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The recent meeting between Secretary of State Mike Pompeo and Kim Jung-un went pretty well by most accounts, with the two sides reaching an agreement to hold a second summit with Donald Trump in the near future. But for all the good intentions and positive talking points, we still don’t seem to be any closer to significant denuclearization on the part of Kim. That means that U.S. sanctions on the country remain in force while the details are being worked out.
The same can’t be said – at least at first glance – for South Korea. President Moon Jae-in has been pushing for much more rapid rapprochement with the North, and this week he began discussions to reduce or remove some South Korean sanctions as a sign of good will. (Associated Press)
Seoul is considering lifting some of its unilateral sanctions against Pyongyang to create more momentum for diplomacy aimed at improving relations and defusing the nuclear crisis, South Korea’s foreign minister said Wednesday.
During a parliamentary audit of her ministry, Kang Kyung-wha said the government is reviewing whether to lift sanctions South Korea imposed on the North in 2010 following a deadly attack on a warship that killed 45 South Korean sailors.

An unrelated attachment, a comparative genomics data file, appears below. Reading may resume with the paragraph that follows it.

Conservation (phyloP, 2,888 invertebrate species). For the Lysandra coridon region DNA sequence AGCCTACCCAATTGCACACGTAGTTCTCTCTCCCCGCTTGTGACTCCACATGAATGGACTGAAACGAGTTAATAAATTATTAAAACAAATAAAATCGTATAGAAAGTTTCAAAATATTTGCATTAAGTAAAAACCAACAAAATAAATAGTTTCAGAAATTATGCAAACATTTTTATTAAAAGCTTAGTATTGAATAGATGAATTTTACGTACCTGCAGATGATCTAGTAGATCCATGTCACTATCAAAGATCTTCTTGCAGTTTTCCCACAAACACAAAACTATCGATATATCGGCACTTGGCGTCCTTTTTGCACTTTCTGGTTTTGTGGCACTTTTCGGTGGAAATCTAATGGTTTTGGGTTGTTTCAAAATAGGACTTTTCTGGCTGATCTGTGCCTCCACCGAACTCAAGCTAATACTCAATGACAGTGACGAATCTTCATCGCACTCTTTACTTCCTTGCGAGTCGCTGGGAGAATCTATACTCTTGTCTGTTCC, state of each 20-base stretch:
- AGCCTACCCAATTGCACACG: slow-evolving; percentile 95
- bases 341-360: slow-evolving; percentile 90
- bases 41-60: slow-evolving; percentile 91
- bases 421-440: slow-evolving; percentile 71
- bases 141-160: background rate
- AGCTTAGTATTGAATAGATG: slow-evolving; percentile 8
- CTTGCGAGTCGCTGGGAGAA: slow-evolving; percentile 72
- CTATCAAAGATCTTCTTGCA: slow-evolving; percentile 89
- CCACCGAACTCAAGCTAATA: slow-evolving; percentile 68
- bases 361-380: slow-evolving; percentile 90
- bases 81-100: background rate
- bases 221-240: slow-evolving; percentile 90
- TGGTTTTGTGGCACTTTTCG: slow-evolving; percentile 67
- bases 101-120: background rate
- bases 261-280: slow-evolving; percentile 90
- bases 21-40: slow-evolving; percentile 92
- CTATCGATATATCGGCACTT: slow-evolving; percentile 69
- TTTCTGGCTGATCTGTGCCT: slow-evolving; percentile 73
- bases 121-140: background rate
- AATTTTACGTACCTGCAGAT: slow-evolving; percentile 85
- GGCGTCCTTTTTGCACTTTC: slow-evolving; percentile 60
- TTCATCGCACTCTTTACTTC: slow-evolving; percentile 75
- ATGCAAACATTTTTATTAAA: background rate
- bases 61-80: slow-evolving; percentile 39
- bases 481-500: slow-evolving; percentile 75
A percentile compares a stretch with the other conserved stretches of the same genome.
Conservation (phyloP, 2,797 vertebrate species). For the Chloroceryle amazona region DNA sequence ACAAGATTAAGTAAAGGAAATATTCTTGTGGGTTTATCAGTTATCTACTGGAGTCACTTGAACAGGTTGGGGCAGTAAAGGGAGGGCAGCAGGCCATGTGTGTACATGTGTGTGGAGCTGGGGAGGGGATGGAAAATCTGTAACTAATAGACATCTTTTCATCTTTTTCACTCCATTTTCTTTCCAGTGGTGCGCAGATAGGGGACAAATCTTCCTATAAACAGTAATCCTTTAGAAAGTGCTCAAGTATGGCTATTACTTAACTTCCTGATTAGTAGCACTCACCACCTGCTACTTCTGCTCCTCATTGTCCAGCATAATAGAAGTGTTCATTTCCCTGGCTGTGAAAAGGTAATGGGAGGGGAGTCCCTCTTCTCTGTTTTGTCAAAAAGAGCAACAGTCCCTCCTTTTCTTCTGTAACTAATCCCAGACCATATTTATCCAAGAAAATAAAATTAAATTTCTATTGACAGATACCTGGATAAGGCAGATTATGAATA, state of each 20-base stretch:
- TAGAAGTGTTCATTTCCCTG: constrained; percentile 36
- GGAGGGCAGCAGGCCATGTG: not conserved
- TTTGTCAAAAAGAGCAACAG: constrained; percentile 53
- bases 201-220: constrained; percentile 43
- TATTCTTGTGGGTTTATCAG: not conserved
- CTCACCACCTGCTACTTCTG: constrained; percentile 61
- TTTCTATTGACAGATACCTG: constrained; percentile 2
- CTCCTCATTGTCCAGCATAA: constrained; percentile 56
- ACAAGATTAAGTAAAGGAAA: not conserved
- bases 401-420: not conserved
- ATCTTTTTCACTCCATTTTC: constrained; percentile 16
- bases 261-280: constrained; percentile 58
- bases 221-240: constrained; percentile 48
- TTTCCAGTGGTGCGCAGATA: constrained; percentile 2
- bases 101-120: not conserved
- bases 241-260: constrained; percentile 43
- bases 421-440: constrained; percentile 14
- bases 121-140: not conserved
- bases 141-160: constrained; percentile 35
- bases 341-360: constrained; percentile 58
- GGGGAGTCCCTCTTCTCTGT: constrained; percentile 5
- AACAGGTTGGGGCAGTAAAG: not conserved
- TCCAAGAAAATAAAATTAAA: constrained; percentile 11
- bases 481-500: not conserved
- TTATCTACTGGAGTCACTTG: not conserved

Seoul then effectively shut down all cross-border economic cooperation except for a joint factory park in the North Korean border town of Kaesong, which was shuttered in February 2016 after a North Korean nuclear test and long-range rocket launch.
At first glance, this doesn’t look like good news as far as the American position is concerned. The only way to ensure that Kim is motivated to actually make good on his promises is to keep up the pressure. If he begins to feel more comfortable and secure, there’s little to stop him from going back to his old ways and storming out of the next meeting. After that, it probably wouldn’t be long until the nuke testing began again in earnest.
China has already been pushing to have some of their own sanctions lifted, so having our South Korean allies follow suit could wind up being counterproductive. But as it turns out, even if Moon Jae-in carried through it may not have much of an impact either way. The specific sanctions being discussed are redundant because they mirror U.S.-led international sanctions which the South Koreans would still be obligated to enforce.
So this move is more of an olive branch without much real fruit on it. It probably gives Kim a headline to show his people back home that he’s delivering the goods and further cements the new alliance he and Moon Jae-in are trying to forge. If it ends up spreading peace between the two Koreas while not significantly lowering Kim’s incentive to denuclearize, it might turn out to be a positive development after all.